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Dump Truck Hits, Kills Mom Putting Kid in Van

By Jenny Tsay, Esq. | Last updated on

A mother of three was struck and killed by a dump truck near a suburban middle school outside Washington, D.C., on Monday. The tragedy highlights a few factors that are common in truck accident cases.

Jennifer Lawson, 39, of Arlington, Virginia, was placing her child into a car seat when a dump truck struck her and her van, The Washington Post reports. Fortunately, her child wasn't hurt.

As the investigation into the fatal dump truck accident continues, several factors will be key in determining potential civil liability.

Ownership of the Truck

Identifying who owns the truck is essential when considering a potential truck accident lawsuit. In this case, the dump truck is a privately owned commercial vehicle, and investigators plan to conduct a "full commercial-vehicle inspection," according to The Washington Post.

The issue of ownership is important, because had the dump truck been owned by a government entity, the victim's relatives would likely have to first file a notice of claim before filing a lawsuit.

Potential Employer Liability

If the dump truck driver was working for someone else, his employer could potentially be held liable for the accident if the driver was acting within the scope of his employment. Under the theory of respondeat superior, employers can be liable for their employee's actions if the employee was following orders from the boss when the accident occurred.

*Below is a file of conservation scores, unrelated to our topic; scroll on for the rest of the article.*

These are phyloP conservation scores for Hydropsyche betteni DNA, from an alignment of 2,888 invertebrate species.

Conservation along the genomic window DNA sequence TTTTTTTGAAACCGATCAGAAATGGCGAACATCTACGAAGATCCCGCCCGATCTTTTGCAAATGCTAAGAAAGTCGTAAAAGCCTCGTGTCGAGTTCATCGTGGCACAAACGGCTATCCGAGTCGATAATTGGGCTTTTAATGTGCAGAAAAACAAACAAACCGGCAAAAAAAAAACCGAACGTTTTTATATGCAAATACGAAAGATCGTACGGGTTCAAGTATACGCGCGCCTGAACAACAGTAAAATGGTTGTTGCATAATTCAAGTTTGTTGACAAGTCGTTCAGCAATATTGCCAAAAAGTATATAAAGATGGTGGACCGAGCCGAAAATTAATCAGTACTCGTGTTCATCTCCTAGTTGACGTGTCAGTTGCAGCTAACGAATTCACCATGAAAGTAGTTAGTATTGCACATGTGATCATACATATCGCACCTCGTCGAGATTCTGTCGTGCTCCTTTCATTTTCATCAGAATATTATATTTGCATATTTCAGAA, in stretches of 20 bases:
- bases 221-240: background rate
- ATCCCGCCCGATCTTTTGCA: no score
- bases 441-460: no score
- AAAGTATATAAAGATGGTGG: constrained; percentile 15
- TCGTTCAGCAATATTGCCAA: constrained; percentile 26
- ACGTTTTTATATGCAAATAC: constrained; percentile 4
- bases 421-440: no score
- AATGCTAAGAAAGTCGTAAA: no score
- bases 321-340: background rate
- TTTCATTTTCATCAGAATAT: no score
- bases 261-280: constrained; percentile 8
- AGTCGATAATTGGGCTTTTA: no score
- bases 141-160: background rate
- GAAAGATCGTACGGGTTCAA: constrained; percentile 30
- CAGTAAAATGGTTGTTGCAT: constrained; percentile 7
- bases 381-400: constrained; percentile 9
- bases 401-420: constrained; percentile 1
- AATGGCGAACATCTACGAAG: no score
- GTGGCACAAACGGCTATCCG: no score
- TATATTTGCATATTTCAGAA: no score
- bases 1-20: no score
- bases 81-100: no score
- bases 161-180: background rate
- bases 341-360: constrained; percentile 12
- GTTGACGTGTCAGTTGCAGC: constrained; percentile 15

On the other hand, if the truck driver was running personal errands unrelated to his job at the time of the accident, the employer may be able to avoid liability. Similarly, if the driver is an independent contractor who didn't receive directions from his employer on which route to take, then the employer may not be held accountable either.

What Caused the Crash?

Drivers have a duty to exercise a reasonable degree of care to avoid hurting or killing other people on the road. However, people parked on the side of road also have to meet the "reasonable person" standard.

Right now, police haven't determined who was at fault. Identifying who's at fault in this case could be important because Virginia is a contributory negligence state. This means that if the mother was even 1 percent at fault, her relatives may be barred from recovering any damages in a possible lawsuit.

As you can see, even a seemingly straightforward truck accident can raise many legal questions. That's why it's best to consult an experienced truck accident lawyer who can help with your particular case.

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